However, on approaching a milestone birthday, it occurred to me that if I didn’t write that novel soon I never would. I joined a local writers’ group and it was during a particular workshop when I read out my ‘short story homework’ that I looked up to find ten expectant faces all wanting to know what happened next. That intrigued me. What did happen next? I allowed my imagination to have free rein and was so fired up that the words just flowed. Three months and eighty-five thousand words later, I had a novel – the quickest book I’ve ever written!
In 2015, I joined the RNA New Writers’ Scheme and submitted that novel. When I received my reader’s comments I mulled them over, implemented changes and then sent the manuscript out into the big wide, publishing world. I tried to forget about it and concentrate on completing the next WIP. Several months and a number of ‘very nice’ rejection letters later, I decided to publish the book myself under the title, The Forgotten Promise. Self-publishing was a huge learning curve but one I found creatively fulfilling. I was thrilled when this version was subsequently shortlisted for Choc Lit’s 2016 ‘Search for a Star’ and awarded the first Chill with a Book ‘Book of the Month’.
In 2016 I submitted another manuscript to the NWS (the ‘completed’ WIP). This one caught the attention of a publisher and Summer in a Cornish Cove made me a 2018 Joan Hessayon award nominee. I feel so fortunate to have a 4-book contract with Aria (digital imprint of Head of Zeus) and I’m pleased The Forgotten Promise was accepted as Book No. 3. A big fat thank you must go to the RNA for its part in my journey to publication. Taking on board my NWS reader’s comments and implementing further additions suggested by my Aria editor, I tweaked and expanded the story, which I’m proud to say has been reinvented as Secrets of the Mist.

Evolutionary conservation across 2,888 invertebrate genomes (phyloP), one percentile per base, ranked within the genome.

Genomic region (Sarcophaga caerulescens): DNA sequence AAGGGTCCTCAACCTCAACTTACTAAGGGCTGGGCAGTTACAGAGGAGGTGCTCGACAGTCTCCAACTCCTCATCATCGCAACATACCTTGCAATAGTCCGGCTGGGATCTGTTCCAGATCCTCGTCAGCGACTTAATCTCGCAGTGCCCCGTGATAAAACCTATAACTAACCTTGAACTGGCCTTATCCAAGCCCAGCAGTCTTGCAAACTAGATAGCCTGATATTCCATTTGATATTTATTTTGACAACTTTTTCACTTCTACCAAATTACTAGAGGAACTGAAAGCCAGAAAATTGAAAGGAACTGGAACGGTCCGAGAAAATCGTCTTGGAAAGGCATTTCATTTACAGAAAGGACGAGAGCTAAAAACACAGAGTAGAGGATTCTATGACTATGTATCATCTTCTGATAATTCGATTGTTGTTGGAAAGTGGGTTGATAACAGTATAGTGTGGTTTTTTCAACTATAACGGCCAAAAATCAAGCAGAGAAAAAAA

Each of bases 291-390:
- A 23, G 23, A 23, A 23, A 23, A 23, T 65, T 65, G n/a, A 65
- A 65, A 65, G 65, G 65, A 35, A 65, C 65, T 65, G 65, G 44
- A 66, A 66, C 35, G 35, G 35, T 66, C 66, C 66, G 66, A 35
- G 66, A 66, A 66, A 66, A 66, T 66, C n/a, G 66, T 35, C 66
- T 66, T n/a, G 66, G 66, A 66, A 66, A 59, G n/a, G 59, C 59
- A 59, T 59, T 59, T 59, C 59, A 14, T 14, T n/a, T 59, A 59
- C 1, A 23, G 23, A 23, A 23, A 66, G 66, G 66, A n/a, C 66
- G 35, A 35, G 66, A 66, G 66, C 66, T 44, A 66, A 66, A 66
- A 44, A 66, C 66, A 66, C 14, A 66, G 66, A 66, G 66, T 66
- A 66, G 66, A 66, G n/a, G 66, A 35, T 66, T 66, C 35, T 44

Today, I write romantic suspense with a true-to-life narrative. When not selling country property I can be found working on the final book of my Aria contract, which is set on the north Cornish coast and scheduled for publication in autumn 2020.
Find Kate on social media:
About the interviewer:
Catherine Lawless lives in Hertfordshire with her husband, daughter and their three border terriers. She writes novels, journals and children’s books. Catherine’s career started out as a singer/songwriter in a rock band. She toured extensively throughout Europe and the UK before settling down and following her childhood dream of writing books.